i write non-fiction/cultural essays and the like--as you know--so developing this voice is a challenge i am looking forward to. my goal is to write something that is direct but not dumbed down. certainly not young adult which is all the rage these days. so yes, there will be some language such as that. if a reader doesn't know what "eschatalogical" means the work may not be a good fit. how would you suggest balancing that?

i don't know what self-consciously multicultural means. Is that a parallel with unintentionally eurocentric? re: world building and the history lesson. i hear you.

one of characters is actually reconstructing this history so part of that will move there. but, part of what i want to do is explore that history through the characters and the details of the world they live in and through the exposition when necessary.

but then again, maybe i will stick to writing my graphic novel :)

thanks for the kind and honest insight.

Cydney Williams said...

I'm glad you were okay with the criticism. I guess if you want this to be self-consciously intellectual, then you are moving in the right direction, but the whole explanation of Mariposo's character was a heady mix of pedantry and nerdiness that took me out of the story. Maybe instead of doing that, just have the charcter have a tatoo or a T-shirt with a description that a reader would recognize as Mothra fighting Godzilla or attacking Tokyo, but also explaining that maybe people have a weird idea about the source of the image.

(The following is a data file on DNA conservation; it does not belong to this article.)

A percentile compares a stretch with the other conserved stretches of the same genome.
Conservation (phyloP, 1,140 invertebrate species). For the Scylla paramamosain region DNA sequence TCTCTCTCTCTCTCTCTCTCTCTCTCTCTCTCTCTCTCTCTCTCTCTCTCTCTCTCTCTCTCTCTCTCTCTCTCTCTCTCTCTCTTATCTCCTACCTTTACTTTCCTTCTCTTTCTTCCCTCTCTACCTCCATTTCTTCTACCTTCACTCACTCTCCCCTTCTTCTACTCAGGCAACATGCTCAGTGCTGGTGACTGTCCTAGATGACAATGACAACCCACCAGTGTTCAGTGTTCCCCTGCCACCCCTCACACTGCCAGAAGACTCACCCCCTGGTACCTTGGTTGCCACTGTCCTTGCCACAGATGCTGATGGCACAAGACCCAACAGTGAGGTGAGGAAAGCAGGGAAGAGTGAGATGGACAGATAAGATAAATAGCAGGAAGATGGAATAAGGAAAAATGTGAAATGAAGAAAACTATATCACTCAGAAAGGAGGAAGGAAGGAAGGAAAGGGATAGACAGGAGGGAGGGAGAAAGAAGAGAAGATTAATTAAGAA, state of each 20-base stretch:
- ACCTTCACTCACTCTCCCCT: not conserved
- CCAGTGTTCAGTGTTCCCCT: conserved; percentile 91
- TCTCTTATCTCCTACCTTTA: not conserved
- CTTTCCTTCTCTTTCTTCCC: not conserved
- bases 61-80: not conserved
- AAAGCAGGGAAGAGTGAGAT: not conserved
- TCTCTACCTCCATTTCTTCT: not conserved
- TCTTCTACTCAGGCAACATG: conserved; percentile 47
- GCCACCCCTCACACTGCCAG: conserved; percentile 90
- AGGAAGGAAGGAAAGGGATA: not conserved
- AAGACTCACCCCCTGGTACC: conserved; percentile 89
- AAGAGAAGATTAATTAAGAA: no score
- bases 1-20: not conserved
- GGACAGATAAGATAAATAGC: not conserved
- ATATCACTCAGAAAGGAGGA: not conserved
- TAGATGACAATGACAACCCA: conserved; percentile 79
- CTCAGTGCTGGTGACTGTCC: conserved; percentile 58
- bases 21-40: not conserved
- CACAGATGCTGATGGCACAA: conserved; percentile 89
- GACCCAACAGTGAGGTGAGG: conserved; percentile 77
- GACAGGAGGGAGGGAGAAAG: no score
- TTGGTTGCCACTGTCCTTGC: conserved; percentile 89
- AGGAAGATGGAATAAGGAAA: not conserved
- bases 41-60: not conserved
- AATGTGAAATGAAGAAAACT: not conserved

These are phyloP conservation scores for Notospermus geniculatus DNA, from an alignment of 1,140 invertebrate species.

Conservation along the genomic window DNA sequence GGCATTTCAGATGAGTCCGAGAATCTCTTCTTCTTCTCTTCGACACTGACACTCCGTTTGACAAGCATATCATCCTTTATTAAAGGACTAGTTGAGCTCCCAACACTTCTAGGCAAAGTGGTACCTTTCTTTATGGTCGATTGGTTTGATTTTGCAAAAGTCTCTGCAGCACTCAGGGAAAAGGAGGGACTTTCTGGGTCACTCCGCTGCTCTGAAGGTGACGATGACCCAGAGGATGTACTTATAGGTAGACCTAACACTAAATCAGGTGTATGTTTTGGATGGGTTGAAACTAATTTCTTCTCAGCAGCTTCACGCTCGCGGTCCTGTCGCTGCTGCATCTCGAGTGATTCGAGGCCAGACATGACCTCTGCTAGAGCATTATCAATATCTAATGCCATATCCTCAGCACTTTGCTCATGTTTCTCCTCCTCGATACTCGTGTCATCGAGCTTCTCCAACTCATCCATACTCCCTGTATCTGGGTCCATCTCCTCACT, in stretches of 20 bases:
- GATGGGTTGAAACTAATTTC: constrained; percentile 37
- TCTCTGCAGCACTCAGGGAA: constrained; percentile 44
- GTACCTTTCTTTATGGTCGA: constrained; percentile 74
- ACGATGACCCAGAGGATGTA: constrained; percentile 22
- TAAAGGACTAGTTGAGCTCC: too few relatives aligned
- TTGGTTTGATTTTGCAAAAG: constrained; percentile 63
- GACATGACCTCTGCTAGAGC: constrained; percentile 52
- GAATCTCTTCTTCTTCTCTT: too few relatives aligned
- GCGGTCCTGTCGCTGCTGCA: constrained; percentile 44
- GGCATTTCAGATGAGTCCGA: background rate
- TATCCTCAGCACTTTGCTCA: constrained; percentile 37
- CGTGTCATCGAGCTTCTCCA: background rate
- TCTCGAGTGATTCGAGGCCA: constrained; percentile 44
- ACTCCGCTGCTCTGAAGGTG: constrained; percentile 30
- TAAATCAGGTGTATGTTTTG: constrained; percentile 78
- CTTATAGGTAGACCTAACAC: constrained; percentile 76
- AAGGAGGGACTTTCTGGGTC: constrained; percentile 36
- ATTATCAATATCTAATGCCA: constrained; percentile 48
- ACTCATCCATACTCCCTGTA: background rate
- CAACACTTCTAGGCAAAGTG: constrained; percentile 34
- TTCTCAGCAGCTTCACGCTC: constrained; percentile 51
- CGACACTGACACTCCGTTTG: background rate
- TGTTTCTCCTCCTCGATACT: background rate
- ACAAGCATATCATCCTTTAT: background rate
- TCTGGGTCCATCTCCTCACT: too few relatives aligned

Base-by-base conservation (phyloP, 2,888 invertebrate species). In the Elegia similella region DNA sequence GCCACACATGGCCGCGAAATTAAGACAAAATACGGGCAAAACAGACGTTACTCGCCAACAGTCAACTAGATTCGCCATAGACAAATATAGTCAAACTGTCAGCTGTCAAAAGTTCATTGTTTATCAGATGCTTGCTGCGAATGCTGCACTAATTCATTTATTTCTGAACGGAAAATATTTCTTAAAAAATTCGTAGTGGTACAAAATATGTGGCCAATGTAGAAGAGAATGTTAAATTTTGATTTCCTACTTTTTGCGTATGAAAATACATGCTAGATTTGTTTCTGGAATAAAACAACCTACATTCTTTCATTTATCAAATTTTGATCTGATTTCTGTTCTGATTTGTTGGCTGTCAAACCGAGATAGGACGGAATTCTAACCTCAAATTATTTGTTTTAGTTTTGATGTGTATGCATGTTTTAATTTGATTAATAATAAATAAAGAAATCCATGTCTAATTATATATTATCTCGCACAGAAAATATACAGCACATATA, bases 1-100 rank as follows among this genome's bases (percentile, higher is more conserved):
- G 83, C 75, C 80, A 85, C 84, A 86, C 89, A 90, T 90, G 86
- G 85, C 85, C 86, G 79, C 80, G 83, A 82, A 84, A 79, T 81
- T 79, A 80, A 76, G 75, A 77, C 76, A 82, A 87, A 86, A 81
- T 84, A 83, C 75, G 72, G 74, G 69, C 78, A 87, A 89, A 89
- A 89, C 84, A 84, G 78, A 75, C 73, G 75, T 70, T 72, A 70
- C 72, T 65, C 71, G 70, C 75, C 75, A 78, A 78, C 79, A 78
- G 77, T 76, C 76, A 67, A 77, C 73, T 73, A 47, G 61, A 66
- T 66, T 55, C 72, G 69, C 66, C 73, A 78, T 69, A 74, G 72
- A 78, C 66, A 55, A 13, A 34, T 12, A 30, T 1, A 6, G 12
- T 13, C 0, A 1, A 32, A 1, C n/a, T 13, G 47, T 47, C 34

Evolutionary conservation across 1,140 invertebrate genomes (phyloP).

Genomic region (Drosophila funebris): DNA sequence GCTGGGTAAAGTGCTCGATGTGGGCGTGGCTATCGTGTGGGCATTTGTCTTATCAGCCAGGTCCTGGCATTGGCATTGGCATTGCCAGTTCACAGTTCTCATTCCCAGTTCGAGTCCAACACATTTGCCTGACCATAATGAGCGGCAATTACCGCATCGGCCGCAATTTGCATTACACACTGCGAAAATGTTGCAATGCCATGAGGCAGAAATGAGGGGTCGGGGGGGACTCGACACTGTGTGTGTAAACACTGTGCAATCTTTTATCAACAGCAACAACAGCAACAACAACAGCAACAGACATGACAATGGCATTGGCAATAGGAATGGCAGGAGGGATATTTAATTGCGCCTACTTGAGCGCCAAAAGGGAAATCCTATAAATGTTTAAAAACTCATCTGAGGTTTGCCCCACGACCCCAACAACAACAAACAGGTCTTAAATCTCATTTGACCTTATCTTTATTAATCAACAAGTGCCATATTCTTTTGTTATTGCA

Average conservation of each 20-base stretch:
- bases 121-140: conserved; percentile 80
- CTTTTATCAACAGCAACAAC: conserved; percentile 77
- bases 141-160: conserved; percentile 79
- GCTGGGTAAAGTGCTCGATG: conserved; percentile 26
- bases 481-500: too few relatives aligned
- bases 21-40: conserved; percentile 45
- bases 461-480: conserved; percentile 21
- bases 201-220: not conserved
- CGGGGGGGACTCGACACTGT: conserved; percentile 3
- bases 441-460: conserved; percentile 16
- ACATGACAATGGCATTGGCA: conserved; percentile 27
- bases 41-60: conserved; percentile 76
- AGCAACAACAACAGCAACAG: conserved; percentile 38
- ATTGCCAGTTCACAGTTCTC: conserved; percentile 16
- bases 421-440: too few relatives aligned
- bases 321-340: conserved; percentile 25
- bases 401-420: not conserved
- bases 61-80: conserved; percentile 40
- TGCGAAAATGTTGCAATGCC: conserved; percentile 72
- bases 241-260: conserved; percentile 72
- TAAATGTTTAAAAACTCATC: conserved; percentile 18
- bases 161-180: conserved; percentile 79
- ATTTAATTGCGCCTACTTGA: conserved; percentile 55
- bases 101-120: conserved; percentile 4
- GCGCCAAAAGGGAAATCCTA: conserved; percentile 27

As for word choices, can't you just write "destiny" or "apocolaypse" or "doom" instead of "eschatalogical"?

I was looking for more action that shows how the world has changed, like the vampire novel "The Passage" or "The Reapers are the angels." How to do this?

Start with a scene that is normal in their world but strange, horrifying, or sad in ours---something that shows these people are a bit alien. Use dialogue. Show how they talk and interact. Has the slang changed? How have gender roles shifted? Or not shifted? Show this through action and dialogue.